AND now there is little left for me to tell and my tale draws to its end, for which I am thankful, for I am very old and writing is a weariness to me, so great a weariness indeed that many a time during the past winter I have been near to abandoning the task.
For a while Lily and I sat almost silent in this same room where I write to-day, for our great joy and many another emotion that was mixed with it, clogged our tongues. Then as though moved by one impulse, we knelt down and offered our humble thanks to heaven that had preserved us both to this strange meeting. Scarcely had we risen from our knees when there was a stir without the house, and presently a buxom dame entered, followed by a gallant gentleman, a lad, and a maiden. These were my sister Mary, her husband Wilfred Bozard, Lily’s brother, and their two surviving children, Roger and Joan. When she guessed that it was I come home again and no other, Lily had sent them tidings by the servant man John, that one was with her whom she believed they would be glad to see, and they had hurried hither, not knowing whom they should find. Nor were they much the wiser at first, for I was much changed and the light in the room shone dim, but stood perplexed, wondering who this stranger might be.
‘Mary,’ I said at length, ‘Mary, do you not remember me, my sister?’
Then she cried aloud, and throwing herself into my arms, she wept there a while, as would any of us were our beloved dead suddenly to appear before our eyes, alive and well, and her husband clasped me by the hand and swore heartily in his amazement, as is the fashion of some men when they are moved. But the children stood staring blankly till I called the girl to me, who now was much what her mother had been when we parted, and kissing her, told her that I was that uncle of whom perhaps she had heard as dead many years ago.
Then my horse, that all this while had been forgotten, having been caught and stabled, we went to supper and it was a strange meal to me, and after meat I asked for tidings. Now I learned that the fortune which my old master Fonseca had left to me came home in safety, and that it had prospered exceedingly under Lily’s care, for she had spent but very little of it for her maintenance, looking on it always as a trust rather than as her own. When my death seemed certain my sister Mary had entered on her share of my possessions, however, and with it had purchased some outlying lands in Earsham and Hedenham, and the wood and manor of Tyndale Hall in Ditchingham and Broome. These lands I made haste to say she might keep as a gift from me, since it seemed that I had greater riches than I could need without them, and this saying of mine pleased her husband Wilfred Bozard not a little, seeing that it is hard for a man to give up what he has held for many years.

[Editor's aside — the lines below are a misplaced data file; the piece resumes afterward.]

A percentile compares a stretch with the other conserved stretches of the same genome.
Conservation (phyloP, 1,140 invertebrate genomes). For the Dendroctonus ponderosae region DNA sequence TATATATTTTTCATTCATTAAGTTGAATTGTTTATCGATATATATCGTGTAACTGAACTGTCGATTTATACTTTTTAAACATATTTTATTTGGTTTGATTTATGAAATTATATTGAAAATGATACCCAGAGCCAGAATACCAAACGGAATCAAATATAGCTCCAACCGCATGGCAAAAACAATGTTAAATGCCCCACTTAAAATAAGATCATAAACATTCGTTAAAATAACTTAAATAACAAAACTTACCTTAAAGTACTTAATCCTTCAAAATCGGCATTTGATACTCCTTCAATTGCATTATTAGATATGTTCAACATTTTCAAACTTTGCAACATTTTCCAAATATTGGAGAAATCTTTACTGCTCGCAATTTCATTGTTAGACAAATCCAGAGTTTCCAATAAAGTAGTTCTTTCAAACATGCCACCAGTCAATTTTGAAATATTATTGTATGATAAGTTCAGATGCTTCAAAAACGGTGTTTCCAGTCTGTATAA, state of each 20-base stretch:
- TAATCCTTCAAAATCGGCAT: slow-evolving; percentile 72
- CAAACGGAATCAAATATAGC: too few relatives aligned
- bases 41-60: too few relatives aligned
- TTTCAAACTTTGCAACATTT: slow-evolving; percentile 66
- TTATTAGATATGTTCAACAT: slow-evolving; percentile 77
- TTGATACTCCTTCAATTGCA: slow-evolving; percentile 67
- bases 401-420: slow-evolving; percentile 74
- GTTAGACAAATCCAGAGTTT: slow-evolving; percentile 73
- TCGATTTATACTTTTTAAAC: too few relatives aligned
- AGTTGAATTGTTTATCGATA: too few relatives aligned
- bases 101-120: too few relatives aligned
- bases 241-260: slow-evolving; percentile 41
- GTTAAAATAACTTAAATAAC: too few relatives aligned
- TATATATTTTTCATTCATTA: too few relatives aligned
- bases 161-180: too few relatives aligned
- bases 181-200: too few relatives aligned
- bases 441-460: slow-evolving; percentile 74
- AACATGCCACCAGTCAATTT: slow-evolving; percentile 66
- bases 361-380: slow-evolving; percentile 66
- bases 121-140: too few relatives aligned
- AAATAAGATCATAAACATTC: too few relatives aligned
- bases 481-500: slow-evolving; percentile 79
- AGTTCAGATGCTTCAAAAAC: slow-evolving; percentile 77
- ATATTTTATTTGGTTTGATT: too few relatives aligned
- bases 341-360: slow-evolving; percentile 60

Then I heard the rest of the story; of my father’s sudden death, of how the coming of the gold had saved Lily from being forced into marriage with my brother Geoffrey, who afterwards had taken to evil courses which ended in his decease at the age of thirty-one; of the end of Squire Bozard, Lily’s father and my old enemy, from an apoplexy which took him in a sudden fit of anger. After this it seemed, her brother being married to my sister Mary, Lily had moved down to the Lodge, having paid off the charges that my brother Geoffrey had heaped upon his heritage, and bought out my sister’s rights to it. And here at the Lodge she had lived ever since, a sad and lonely woman, and yet not altogether an unhappy one, for she gave much of her time to good works. Indeed she told me that had it not been for the wide lands and moneys which she must manage as my heiress, she would have betaken herself to a sisterhood, there to wear her life away in peace, since I being lost to her, and indeed dead, as she was assured,—for the news of the wreck of the carak found its way to Ditchingham,—she no longer thought of marriage, though more than one gentleman of condition had sought her hand. This, with some minor matters, such as the birth and death of children, and the story of the great storm and flood that smote Bungay, and indeed the length of the vale of Waveney in those days, was all the tale that they had to tell who had grown from youth to middle age in quiet. For of the crowning and end of kings and of matters politic, such as the downfall of the power of the Pope of Rome and the sacking of the religious houses which was still in progress, I make no mention here.
But now they called for mine, and I began it at the beginning, and it was strange to see their faces as they listened. All night long, till the thrushes sang down the nightingales, and the dawn shone in the east, I sat at Lily’s side telling them my story, and then it was not finished. So we slept in the chambers that had been made ready for us, and on the morrow I took it up again, showing them the sword that had belonged to Bernal Diaz, the great necklace of emeralds which Guatemoc had given to me, and certain scars and wounds in witness of its truth. Never did I see folk so much amazed, and when I came to speak of the last sacrifice of the women of the Otomie, and of the horrid end of de Garcia who died fighting with his own shadow, or rather with the shadows of his own wickedness, they cried aloud with fear, as they wept when I told of the deaths of Isabella de Siguenza and of Guatemoc, and of the loss of my sons.
But I did not tell all the story to this company, for some of it was for Lily’s ear alone, and to her I spoke of my dealings with Otomie as a man might speak with a man, for I felt that if I kept anything back now there would never be complete faith between us. Therefore I set out all my doubts and troublings, nor did I hide that I had learned to love Otomie, and that her beauty and sweetness had drawn me from the first moment when I saw her in the court of Montezuma, or that which had passed between us on the stone of sacrifice.